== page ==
ARTnewsletter Archive

Heritage Contemporary Sale Offers Big Names at Lower Prices

At the Heritage Auctions Oct. 26 sale of modern and contemporary art in Dallas, the top lot was an untitled 1998 silkscreen and pigment on foamcore by Richard Prince, which sold for $131,450 including premium, albeit missing the estimate of $150,000/250,000.

NEW YORK—At the Heritage Auctions Oct. 26 sale of modern and contemporary art in Dallas, the top lot was an untitled 1998 silkscreen and pigment on foamcore by Richard Prince, which sold for $131,450 including premium, albeit missing the estimate of $150,000/250,000.

Other notable lots sold included: a 1983 pastel, charcoal, paint and fabric on an aerial photograph, Surrounded Islands (Project for Biscayne Bay, Greater Miami, Florida), by Christo that sold for $119,500, compared with an estimate of $120,000/180,000; David Bates’s oil, Barbeque, 1982, that sold for $77,675, against an estimate of $70,000/90,000; and Andy Warhol’s screenprint of Mick Jagger, 1975, that sold for $35,850, against an estimate of $20,000/30,000.

Chinese painter Zhang Xiangming’s oil, Beijing Girl Series No. 8, 2011, sold for $28,680, on an estimate of $10,000/12,000, and Jean Dufy’s undated L’Écuyère à panneaux, sold for $23,900 (estimate: $18,000/24,000).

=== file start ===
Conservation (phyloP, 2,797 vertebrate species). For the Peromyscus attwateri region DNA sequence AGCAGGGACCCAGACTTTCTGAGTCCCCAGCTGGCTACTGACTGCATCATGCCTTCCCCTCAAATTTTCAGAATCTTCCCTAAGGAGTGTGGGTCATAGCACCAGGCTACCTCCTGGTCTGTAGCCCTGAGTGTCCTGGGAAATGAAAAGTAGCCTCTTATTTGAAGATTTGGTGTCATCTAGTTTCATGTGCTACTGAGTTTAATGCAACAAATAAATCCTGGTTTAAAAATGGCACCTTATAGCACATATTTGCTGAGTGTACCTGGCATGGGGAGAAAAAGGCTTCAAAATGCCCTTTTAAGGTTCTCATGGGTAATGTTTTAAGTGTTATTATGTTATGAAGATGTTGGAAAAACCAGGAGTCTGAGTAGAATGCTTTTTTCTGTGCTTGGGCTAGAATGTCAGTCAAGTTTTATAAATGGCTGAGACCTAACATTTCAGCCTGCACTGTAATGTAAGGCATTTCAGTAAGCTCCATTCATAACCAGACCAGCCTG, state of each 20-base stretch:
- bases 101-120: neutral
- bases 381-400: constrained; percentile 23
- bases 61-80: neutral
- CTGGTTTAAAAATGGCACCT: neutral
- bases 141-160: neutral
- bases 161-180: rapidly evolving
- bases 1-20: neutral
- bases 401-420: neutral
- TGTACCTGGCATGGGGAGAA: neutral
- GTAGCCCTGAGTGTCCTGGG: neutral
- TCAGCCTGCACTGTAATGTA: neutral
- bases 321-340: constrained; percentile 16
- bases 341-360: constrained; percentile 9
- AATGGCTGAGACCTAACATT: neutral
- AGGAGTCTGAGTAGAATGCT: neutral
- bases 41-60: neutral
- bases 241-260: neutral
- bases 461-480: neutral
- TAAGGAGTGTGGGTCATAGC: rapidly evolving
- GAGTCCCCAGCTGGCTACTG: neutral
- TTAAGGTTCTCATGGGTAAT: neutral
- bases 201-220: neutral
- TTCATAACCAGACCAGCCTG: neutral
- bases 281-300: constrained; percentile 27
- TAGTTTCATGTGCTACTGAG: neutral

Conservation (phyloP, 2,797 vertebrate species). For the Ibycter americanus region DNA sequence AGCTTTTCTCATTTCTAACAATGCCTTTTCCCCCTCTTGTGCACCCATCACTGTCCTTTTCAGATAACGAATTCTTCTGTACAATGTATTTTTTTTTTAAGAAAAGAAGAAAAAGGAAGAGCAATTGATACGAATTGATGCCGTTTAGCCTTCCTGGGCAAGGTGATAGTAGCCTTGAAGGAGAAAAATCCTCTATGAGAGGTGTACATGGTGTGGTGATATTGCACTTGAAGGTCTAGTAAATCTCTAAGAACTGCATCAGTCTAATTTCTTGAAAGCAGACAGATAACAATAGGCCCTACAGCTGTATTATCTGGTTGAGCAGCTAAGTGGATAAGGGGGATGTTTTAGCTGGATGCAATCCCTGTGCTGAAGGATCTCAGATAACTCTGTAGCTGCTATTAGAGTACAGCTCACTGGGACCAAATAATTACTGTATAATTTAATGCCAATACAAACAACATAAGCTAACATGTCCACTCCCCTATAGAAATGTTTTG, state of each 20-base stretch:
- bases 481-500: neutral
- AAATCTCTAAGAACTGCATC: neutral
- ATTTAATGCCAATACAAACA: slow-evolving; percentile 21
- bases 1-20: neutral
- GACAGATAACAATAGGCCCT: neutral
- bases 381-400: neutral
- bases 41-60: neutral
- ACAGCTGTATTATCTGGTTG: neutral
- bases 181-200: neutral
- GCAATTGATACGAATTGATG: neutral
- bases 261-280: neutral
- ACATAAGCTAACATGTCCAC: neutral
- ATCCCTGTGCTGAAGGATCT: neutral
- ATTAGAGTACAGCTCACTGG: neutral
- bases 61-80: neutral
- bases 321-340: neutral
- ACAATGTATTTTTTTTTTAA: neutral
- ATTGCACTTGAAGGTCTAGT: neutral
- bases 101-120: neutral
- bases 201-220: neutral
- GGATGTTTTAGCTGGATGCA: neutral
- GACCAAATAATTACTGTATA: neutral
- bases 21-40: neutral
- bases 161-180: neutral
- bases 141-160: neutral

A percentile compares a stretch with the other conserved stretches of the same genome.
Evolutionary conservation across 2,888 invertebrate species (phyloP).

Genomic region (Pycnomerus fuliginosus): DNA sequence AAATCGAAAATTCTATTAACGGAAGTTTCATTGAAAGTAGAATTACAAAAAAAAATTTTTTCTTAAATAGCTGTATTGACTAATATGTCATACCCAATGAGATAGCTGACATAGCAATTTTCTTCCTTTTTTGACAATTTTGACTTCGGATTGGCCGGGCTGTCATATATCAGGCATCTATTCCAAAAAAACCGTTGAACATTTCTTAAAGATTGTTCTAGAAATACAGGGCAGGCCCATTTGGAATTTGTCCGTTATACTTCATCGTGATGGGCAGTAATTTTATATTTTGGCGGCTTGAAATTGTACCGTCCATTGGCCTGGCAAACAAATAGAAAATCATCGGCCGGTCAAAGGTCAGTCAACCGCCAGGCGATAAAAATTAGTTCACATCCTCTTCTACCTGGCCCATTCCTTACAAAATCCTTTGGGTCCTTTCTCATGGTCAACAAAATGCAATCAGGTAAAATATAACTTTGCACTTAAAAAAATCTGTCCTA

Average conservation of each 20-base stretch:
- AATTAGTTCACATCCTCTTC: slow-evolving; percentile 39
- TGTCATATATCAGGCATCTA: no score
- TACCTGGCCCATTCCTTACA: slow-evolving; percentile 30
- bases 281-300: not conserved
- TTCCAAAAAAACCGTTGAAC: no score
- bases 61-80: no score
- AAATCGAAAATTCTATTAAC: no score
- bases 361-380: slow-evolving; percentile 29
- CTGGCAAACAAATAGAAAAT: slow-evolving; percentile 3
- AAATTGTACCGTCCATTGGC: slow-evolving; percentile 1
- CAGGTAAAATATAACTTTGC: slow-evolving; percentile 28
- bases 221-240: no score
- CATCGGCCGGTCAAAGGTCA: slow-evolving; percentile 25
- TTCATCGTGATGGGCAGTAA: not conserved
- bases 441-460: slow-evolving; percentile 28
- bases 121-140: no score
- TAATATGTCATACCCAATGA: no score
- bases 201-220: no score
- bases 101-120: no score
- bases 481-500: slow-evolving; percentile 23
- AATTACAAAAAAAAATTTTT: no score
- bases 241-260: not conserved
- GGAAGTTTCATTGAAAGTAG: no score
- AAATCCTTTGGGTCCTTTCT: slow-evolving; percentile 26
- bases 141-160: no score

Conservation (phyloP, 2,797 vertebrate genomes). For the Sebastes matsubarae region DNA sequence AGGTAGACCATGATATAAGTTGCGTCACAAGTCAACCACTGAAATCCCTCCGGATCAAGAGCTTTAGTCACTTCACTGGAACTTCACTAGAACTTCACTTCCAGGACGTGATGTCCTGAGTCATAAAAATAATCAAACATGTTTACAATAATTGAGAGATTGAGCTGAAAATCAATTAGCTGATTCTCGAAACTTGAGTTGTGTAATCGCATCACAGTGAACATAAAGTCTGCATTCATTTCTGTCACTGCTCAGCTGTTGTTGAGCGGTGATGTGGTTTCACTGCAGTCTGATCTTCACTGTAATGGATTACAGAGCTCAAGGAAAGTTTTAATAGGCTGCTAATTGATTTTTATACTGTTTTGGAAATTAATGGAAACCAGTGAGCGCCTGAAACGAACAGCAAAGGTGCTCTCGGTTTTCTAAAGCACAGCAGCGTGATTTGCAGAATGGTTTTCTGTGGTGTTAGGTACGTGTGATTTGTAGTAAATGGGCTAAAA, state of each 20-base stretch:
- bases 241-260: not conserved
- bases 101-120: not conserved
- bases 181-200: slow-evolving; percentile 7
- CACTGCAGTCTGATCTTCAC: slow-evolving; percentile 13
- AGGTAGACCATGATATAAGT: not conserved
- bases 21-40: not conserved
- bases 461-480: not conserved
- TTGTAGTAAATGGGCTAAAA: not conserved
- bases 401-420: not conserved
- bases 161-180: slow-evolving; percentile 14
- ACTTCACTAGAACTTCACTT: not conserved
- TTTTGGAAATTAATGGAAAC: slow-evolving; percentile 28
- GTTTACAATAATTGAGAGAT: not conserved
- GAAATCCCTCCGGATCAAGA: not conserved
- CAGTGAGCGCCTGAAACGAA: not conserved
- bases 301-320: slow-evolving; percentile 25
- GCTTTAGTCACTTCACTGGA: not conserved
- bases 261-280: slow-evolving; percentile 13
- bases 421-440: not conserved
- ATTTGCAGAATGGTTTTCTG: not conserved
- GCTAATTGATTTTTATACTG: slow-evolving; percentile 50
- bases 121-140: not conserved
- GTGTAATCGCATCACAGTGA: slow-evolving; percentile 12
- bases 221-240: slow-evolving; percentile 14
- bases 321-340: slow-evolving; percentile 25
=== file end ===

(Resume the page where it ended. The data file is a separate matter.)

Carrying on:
The sale included more than 165 works from the estate of Dr. Edmund P. Pillsbury, a museum curator and former Heritage fine arts department chairman. Pillsbury was the founding director of the Yale Center for British Art in 1977, and served as director of the Kimbell Art Museum in Fort Worth, Texas from 1980 to 1998. He is credited with a vigorous campaign of building the museum’s permanent collection.

After leaving the Kimbell, Pillsbury became director of the Meadows Art Museum of Southern Methodist University in 2003 and, from 2005 until his death in 2010, worked at Heritage.

“Professionally, Dr. Pillsbury is associated with Italian Renaissance art, but he collected a lot of contemporary art, particularly the work of emerging artists, in the last 10 years of his life,” said Ed Beardsley, managing director of fine and decorative arts at Heritage Auctions. He added that the Pillsbury collection amounted to “close to $300,000,” and many of the buyers were local.

Among the pieces sold were: Bernard Frize’s acrylic and resin on canvas, Roxy, 2000, which realized $28,680, compared with an estimate of $30,000/50,000; Warhol’s offset lithograph, Liz, 1965, which realized $23,900, compared with an estimate of $7,000/9,000; and Argentinian painter Fabian Marcaccio’s Janeila’s March (7 Parts), 2002, which sold for $16,730, compared with an estimate of $15,000/20,000.

Overall, the sale earned $1.2 million, falling just under the presale estimate of $1.25 million/1.4 million, and 196, or 70 percent, of the 280 lots found buyers.

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